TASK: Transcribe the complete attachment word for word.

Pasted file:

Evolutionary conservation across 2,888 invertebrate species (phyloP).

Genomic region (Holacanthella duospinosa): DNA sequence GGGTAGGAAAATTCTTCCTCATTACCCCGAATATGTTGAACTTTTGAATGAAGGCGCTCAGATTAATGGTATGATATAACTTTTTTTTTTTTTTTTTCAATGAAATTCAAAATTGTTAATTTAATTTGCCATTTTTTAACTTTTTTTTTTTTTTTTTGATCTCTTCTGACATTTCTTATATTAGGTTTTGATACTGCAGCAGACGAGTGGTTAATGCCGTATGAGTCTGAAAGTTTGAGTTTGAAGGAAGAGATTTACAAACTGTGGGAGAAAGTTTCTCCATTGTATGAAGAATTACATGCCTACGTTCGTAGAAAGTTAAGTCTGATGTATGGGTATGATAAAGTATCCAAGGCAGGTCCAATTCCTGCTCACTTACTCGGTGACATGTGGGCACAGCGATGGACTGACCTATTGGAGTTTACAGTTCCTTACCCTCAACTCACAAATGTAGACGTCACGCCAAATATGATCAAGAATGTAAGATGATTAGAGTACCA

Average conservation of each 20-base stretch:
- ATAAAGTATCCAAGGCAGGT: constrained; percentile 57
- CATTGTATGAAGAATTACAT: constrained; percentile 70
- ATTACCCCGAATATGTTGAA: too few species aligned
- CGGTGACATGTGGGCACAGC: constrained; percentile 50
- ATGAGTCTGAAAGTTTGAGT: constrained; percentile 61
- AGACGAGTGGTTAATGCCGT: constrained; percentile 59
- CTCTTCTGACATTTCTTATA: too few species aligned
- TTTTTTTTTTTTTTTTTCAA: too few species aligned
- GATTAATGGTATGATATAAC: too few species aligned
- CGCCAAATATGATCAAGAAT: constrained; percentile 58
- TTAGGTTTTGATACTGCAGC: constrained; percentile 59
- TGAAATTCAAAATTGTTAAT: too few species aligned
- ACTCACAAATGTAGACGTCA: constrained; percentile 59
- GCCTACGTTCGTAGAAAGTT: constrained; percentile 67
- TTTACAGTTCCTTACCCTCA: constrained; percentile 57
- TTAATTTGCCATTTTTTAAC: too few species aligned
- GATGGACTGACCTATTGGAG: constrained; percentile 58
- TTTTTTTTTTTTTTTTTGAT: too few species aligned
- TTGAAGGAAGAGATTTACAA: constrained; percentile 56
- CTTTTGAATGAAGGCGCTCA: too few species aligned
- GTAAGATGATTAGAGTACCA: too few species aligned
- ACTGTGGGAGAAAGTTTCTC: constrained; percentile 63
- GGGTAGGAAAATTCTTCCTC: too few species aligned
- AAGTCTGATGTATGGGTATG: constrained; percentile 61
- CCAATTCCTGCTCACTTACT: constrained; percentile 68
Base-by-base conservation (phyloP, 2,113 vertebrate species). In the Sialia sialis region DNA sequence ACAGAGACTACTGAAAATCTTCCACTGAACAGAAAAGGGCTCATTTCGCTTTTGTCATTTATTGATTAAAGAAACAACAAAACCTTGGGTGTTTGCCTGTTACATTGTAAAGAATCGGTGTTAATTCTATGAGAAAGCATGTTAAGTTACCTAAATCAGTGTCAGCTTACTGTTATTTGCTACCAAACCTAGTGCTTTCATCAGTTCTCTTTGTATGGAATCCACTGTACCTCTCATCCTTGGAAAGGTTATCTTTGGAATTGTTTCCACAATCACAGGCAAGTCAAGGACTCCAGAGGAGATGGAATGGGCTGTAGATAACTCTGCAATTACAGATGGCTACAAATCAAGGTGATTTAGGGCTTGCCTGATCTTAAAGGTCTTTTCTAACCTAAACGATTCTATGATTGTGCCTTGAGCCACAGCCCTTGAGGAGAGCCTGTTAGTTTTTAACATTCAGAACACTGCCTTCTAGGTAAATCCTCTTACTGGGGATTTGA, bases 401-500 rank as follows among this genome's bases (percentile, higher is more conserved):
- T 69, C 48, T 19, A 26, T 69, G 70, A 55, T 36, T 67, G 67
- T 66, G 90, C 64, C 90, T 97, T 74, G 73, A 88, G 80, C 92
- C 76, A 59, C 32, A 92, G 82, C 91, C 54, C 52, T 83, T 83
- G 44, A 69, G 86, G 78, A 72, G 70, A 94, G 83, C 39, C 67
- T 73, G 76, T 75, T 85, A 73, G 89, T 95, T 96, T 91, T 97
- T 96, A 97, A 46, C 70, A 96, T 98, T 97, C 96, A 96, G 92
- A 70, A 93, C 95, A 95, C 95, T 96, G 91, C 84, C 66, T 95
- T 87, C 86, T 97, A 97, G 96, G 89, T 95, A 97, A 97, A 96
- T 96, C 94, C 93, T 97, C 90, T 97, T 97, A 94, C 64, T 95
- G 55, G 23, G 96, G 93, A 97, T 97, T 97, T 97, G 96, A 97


Evolutionary conservation across 2,888 invertebrate species (phyloP).

Genomic region (Holacanthella duospinosa): DNA sequence GGGTAGGAAAATTCTTCCTCATTACCCCGAATATGTTGAACTTTTGAATGAAGGCGCTCAGATTAATGGTATGATATAACTTTTTTTTTTTTTTTTTCAATGAAATTCAAAATTGTTAATTTAATTTGCCATTTTTTAACTTTTTTTTTTTTTTTTTGATCTCTTCTGACATTTCTTATATTAGGTTTTGATACTGCAGCAGACGAGTGGTTAATGCCGTATGAGTCTGAAAGTTTGAGTTTGAAGGAAGAGATTTACAAACTGTGGGAGAAAGTTTCTCCATTGTATGAAGAATTACATGCCTACGTTCGTAGAAAGTTAAGTCTGATGTATGGGTATGATAAAGTATCCAAGGCAGGTCCAATTCCTGCTCACTTACTCGGTGACATGTGGGCACAGCGATGGACTGACCTATTGGAGTTTACAGTTCCTTACCCTCAACTCACAAATGTAGACGTCACGCCAAATATGATCAAGAATGTAAGATGATTAGAGTACCA

Average conservation of each 20-base stretch:
- ATAAAGTATCCAAGGCAGGT: constrained; percentile 57
- CATTGTATGAAGAATTACAT: constrained; percentile 70
- ATTACCCCGAATATGTTGAA: too few species aligned
- CGGTGACATGTGGGCACAGC: constrained; percentile 50
- ATGAGTCTGAAAGTTTGAGT: constrained; percentile 61
- AGACGAGTGGTTAATGCCGT: constrained; percentile 59
- CTCTTCTGACATTTCTTATA: too few species aligned
- TTTTTTTTTTTTTTTTTCAA: too few species aligned
- GATTAATGGTATGATATAAC: too few species aligned
- CGCCAAATATGATCAAGAAT: constrained; percentile 58
- TTAGGTTTTGATACTGCAGC: constrained; percentile 59
- TGAAATTCAAAATTGTTAAT: too few species aligned
- ACTCACAAATGTAGACGTCA: constrained; percentile 59
- GCCTACGTTCGTAGAAAGTT: constrained; percentile 67
- TTTACAGTTCCTTACCCTCA: constrained; percentile 57
- TTAATTTGCCATTTTTTAAC: too few species aligned
- GATGGACTGACCTATTGGAG: constrained; percentile 58
- TTTTTTTTTTTTTTTTTGAT: too few species aligned
- TTGAAGGAAGAGATTTACAA: constrained; percentile 56
- CTTTTGAATGAAGGCGCTCA: too few species aligned
- GTAAGATGATTAGAGTACCA: too few species aligned
- ACTGTGGGAGAAAGTTTCTC: constrained; percentile 63
- GGGTAGGAAAATTCTTCCTC: too few species aligned
- AAGTCTGATGTATGGGTATG: constrained; percentile 61
- CCAATTCCTGCTCACTTACT: constrained; percentile 68
Base-by-base conservation (phyloP, 2,113 vertebrate species). In the Sialia sialis region DNA sequence ACAGAGACTACTGAAAATCTTCCACTGAACAGAAAAGGGCTCATTTCGCTTTTGTCATTTATTGATTAAAGAAACAACAAAACCTTGGGTGTTTGCCTGTTACATTGTAAAGAATCGGTGTTAATTCTATGAGAAAGCATGTTAAGTTACCTAAATCAGTGTCAGCTTACTGTTATTTGCTACCAAACCTAGTGCTTTCATCAGTTCTCTTTGTATGGAATCCACTGTACCTCTCATCCTTGGAAAGGTTATCTTTGGAATTGTTTCCACAATCACAGGCAAGTCAAGGACTCCAGAGGAGATGGAATGGGCTGTAGATAACTCTGCAATTACAGATGGCTACAAATCAAGGTGATTTAGGGCTTGCCTGATCTTAAAGGTCTTTTCTAACCTAAACGATTCTATGATTGTGCCTTGAGCCACAGCCCTTGAGGAGAGCCTGTTAGTTTTTAACATTCAGAACACTGCCTTCTAGGTAAATCCTCTTACTGGGGATTTGA, bases 401-500 rank as follows among this genome's bases (percentile, higher is more conserved):
- T 69, C 48, T 19, A 26, T 69, G 70, A 55, T 36, T 67, G 67
- T 66, G 90, C 64, C 90, T 97, T 74, G 73, A 88, G 80, C 92
- C 76, A 59, C 32, A 92, G 82, C 91, C 54, C 52, T 83, T 83
- G 44, A 69, G 86, G 78, A 72, G 70, A 94, G 83, C 39, C 67
- T 73, G 76, T 75, T 85, A 73, G 89, T 95, T 96, T 91, T 97
- T 96, A 97, A 46, C 70, A 96, T 98, T 97, C 96, A 96, G 92
- A 70, A 93, C 95, A 95, C 95, T 96, G 91, C 84, C 66, T 95
- T 87, C 86, T 97, A 97, G 96, G 89, T 95, A 97, A 97, A 96
- T 96, C 94, C 93, T 97, C 90, T 97, T 97, A 94, C 64, T 95
- G 55, G 23, G 96, G 93, A 97, T 97, T 97, T 97, G 96, A 97